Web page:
Tuesday, May 11, 2010

If I Do Not Go, The Advocate Will Not Come To You. But If I Go, I Will Send Him To You.

Tuesday of the Sixth Week of Easter
Reading I
Acts 16:22-34
The crowd in Philippi joined
in the attack on Paul and Silas,
and the magistrates had them stripped
and ordered them to be beaten with rods.
After inflicting many blows on them,
they threw them into prison
and instructed the jailer
to guard them securely.
When he received these instructions,
he put them in the innermost cell
and secured their feet to a stake.
About midnight,
while Paul and Silas were praying
and singing hymns to God
as the prisoners listened,
there was suddenly such a severe earthquake
that the foundations of the jail shook;
all the doors flew open,
 and the chains of all were pulled loose.
When the jailer woke up
and saw the prison doors wide open,
he drew his sword and was about to kill himself,
thinking that the prisoners had escaped.
But Paul shouted out in a loud voice,
“Do no harm to yourself; we are all here.”
He asked for a light and rushed in and,
trembling with fear,
he fell down before Paul and Silas.
Then he brought them out and said,
“Sirs, what must I do to be saved?”
And they said, “Believe in the Lord Jesus
and you and your household will be saved.”
So they spoke the word of the Lord
to him and to everyone in his house.
He took them in at that hour of the night
and bathed their wounds;
then he and all his family were baptized at once.
He brought them up into his house and provided a meal
and with his household rejoiced
at having come to faith in God.
Today we have part of one of the most dramatic events in the story of the Acts.

Paul is still in Philippi. We might wonder at the sudden attack on Paul and Silas with which today’s reading opens. It is such a change from the positive welcome they had been receiving up to this. In fact, the first part of the story and also the sequel are omitted in the reading but they are needed if we are to appreciate today’s passage fully.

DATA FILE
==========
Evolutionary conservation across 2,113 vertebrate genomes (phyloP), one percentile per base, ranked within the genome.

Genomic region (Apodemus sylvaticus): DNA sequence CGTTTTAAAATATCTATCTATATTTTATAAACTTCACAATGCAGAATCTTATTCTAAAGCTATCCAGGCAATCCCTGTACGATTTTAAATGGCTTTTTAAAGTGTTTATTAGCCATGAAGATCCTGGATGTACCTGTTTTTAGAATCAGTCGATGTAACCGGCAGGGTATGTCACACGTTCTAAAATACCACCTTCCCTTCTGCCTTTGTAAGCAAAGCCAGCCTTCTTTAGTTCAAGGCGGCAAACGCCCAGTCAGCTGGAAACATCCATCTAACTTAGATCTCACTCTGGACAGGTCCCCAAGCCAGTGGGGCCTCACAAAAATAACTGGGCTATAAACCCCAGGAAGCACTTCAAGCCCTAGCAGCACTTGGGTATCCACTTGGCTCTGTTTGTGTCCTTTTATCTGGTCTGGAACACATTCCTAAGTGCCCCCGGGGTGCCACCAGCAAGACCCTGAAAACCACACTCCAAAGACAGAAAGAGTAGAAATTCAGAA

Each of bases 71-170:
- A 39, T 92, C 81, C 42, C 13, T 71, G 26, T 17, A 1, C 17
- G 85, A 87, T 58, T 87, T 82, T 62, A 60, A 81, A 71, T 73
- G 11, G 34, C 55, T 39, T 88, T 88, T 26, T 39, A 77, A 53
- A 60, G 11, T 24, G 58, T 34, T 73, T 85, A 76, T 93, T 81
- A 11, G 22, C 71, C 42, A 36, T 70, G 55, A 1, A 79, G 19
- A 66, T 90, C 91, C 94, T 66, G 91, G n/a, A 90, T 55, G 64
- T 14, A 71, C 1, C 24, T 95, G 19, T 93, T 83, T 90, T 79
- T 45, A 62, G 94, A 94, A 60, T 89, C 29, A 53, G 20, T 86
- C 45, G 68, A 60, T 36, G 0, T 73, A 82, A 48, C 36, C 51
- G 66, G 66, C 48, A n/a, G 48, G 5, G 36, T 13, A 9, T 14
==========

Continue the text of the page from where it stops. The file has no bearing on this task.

One day on their way to the river for prayer, Paul had incurred the anger of the owners of a slave girl who had fortune-telling gifts. The text says literally “with a Python spirit”. The Python was the serpent or dragon that guarded the oracle at Delphi. It later came to designate a “spirit that pronounced oracles” and also a ventriloquist who, it was thought, had such a spirit in the belly.

This girl kept shouting after them calling them “slaves of the most high God, who proclaim to a you a way of salvation”. Even though what she was saying could be interpreted favourably, Paul became irritated by her pestering and exorcised the evil spirit from her. She immediately lost her psychic powers and, as a result, could no longer earn money for her masters. They were understandably not very happy about this and hauled Paul and Silas off to court. They accused them of being Jews who were disturbing the peace and breaking Roman laws. Basically they were accused of proselytising which was indeed against Roman law.

It is at this point that today’s reading takes up the story. By this time the crowds had been worked up so the magistrates sentenced Paul and his companion to a flogging with rods and had them thrown into an inner cell and had their feet put in stocks. Here they could be watched closely, could not escape or be rescued by their friends.

During the night while Paul and Silas prayed and sang praises to God (they rejoiced to suffer for the name of Christ), a severe earthquake (Greece is very earthquake-prone) struck. The prison building collapsed, the chains fell from the walls and the gates were thrown open.

The jailer, who was responsible with his own life for the security of his prisoners, presumed they must all have run away and was prepared to kill himself. To take his own life would remove the shame and distress and was preferable to public execution. It was then he heard Paul calling from inside: “Don’t do yourself any harm; we are all here.”

He went in to check and, on seeing Paul and Silas, fell trembling at their feet. He is beginning to realise that the people he was treating as dangerous criminals were in fact messengers of God.